A city in Massachusetts has refused to remove a Black Lives Matter banner from City Hall at the request of the local police union.
The Somerville Police Employee’s Association published a letter on Tuesday addressed to Somerville Mayor Joseph Curtatone asking for the banner to be removed and replaced with an “All Lives Matter” banner.
The banner features the hashtag #BlackLivesMatter and has been hanging from City Hall since August 2015.
“It is inconceivable to us as it is demoralizing that our city would propagate its support for this movement while standing silent over the seemingly daily protest assassinations of innocent police officers around the country,” said Michael McGrath, the union’s president.
The police union's request comes after several protests nationwide held in response to the deaths of Alton Sterling and Philando Castile, two black men who were fatally shot by police in separate incidents in July. Following Sterling and Castile's death were the deaths of five police officers in Dallas during a protest, who were targeted for being white by a gunman.
Three more police officers were killed on Sunday in Baton Rouge, La., the same city where Sterling died.
Somerville Police Chief David Fallon answered questions and made a brief statement in front of Somerville City Hall Thursday morning. He said that if the mayor believes the banner allows community members to feel safer and engaged with the police department, then he was “100% behind it.”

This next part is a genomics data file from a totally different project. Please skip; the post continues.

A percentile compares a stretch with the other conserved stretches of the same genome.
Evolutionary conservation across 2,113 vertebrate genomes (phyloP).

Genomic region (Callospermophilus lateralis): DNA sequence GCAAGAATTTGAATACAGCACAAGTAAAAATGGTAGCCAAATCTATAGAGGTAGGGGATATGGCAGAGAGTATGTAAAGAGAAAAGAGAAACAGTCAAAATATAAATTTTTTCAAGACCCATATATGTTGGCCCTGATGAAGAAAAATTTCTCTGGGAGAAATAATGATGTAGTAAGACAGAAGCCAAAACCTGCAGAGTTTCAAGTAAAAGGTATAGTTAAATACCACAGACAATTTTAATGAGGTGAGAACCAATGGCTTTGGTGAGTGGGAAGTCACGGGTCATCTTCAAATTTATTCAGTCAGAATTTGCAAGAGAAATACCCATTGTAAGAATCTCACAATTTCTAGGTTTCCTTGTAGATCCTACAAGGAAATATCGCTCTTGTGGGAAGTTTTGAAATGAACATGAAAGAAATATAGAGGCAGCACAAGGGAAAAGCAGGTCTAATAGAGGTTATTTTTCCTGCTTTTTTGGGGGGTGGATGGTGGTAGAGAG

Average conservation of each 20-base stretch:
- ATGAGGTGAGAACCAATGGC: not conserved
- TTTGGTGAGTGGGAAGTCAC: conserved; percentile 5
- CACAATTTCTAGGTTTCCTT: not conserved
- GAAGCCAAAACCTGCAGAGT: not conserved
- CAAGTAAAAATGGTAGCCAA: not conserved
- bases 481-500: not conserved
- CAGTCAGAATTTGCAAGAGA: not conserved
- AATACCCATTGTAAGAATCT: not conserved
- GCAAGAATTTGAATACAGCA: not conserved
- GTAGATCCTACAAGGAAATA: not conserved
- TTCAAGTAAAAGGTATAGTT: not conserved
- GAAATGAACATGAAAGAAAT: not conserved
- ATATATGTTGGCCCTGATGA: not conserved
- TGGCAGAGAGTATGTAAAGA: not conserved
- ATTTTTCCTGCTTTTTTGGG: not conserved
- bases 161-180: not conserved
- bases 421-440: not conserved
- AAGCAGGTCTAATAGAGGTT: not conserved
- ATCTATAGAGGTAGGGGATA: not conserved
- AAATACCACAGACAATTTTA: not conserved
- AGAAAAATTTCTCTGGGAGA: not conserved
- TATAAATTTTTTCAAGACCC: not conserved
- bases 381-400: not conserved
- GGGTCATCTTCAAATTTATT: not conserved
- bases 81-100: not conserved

“We support the city’s initiatives,” Fallon said.
“My unwavering support for our police officers does not and cannot preempt our commitment addressing systemic racism in our nation,” Curtatone said in a statement responding to the police union’s letter. “The City of Somerville stands against all violence and all injustice, which is why a Black Lives Matter banner hangs at City Hall and why a banner in honor of the slain officers is hanging at Somerville Police Headquarters where it would provide the most moral support to our officers—both on my order.”
Curtatone said he has made it clear to Somerville officers that the city should be thankful for and reinforce its safe community because of “the highest quality policing by a force dedicated to community policing, de-escalation, proper use of force, and anti-bias awareness.”
In Fallon’s statement, he said the mayor has always been a “staunch supporter” of the police department as well as a supporter of human rights.
He said he wants to sit down with the mayor, the union president and members of the police department to have a “serious and effective” discussion regarding the banner.
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